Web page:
Moderator: Igor Nikolic

Dr. Igor Nikolic is a Research Fellow at European University Institute, Italy. He specialises and writes in the areas of standard essential patents, innovation and technical standardisation, intellectual property and competition law. He published a book ‘Licensing Standard Essential Patents: FRAND and the Internet of Things’ (Hart Publishing 2021) examining the law, policy, and economics of SEP licensing. At EUI he gives lectures on patent licensing and 5G policy issues. Igor has given presentations at various international conferences and published in academic journals on different topics related to standardisation, FRAND commitment, SEP disputes, the appropriate level chain for licensing and licensing negotiations groups.

He obtained PhD at University College London, where he is also associated as a Senior Fellow at UCL’s Centre for Law, Economics & Society. He taught competition and IP law at UCL, King’s College and the University of Turin and worked as an external consultant for the World Bank. Igor is also a qualified attorney at law advising on competition, intellectual property and regulatory issues.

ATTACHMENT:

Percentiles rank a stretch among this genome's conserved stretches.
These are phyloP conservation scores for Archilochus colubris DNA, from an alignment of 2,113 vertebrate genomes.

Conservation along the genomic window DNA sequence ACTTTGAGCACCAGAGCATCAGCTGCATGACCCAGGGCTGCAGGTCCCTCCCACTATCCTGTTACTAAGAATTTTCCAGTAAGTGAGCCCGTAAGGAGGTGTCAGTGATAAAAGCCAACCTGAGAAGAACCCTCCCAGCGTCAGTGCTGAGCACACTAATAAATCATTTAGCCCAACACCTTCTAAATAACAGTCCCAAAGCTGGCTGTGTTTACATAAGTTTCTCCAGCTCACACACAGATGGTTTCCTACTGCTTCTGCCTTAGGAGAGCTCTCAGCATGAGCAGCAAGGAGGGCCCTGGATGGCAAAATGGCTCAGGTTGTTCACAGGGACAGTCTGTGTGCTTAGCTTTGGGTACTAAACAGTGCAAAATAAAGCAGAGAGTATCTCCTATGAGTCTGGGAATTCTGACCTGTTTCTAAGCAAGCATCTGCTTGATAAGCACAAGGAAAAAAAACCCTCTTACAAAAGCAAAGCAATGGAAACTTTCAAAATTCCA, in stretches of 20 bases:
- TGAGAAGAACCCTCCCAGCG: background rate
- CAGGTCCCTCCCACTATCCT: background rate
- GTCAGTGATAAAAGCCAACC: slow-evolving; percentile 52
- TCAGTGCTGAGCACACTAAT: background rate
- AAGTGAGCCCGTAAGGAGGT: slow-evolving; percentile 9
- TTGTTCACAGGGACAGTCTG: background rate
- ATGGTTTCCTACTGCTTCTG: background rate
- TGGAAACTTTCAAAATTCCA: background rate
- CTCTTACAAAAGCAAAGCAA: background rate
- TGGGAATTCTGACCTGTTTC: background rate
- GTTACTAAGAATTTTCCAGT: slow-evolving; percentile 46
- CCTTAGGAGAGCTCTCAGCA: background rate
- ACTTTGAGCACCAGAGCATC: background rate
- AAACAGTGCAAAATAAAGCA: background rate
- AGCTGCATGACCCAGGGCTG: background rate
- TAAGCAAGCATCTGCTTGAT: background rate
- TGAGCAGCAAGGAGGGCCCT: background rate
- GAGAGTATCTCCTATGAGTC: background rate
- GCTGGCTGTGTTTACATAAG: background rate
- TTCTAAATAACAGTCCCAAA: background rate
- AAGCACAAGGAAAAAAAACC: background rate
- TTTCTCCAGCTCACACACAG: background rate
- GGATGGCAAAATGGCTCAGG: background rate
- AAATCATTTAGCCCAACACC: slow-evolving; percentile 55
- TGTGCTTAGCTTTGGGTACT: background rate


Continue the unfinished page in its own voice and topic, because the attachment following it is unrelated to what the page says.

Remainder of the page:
When AI Helps Generate Inventions, Who Is the Inventor?

By Andrei Iancu and Rama Elluru This commentary from the CSIS-SCSP Task Force on IP in the AI Era was originally published in the Special Competitive Studies Project’s Substack on February 15, 2024. With roots in the U.S. constitution, patent rights provide an exclusive property right in new inventions like drugs,
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Standard Essential Patents and European Economic Security

By Kirti Gupta and Chris Borges On April 27, 2023, the European Commission published a draft proposal on standard essential patents (SEPs) seeking to address the perceived lack of transparency and predictability in the licensing of SEPs. The commission proposes the creation of a competence center within the European Union Intellectual
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Proposed Federal Use of March-in Rights Would Weaken American Innovation

By Sujai Shivakumar and Thomas Howell   The Biden administration is considering exercising something called “march-in rights” as a policy prescription to curb drug prices. But as with any prescription, there is a need to weigh efficacy against the side-effects. In this case, there is evidence that the vast majority of
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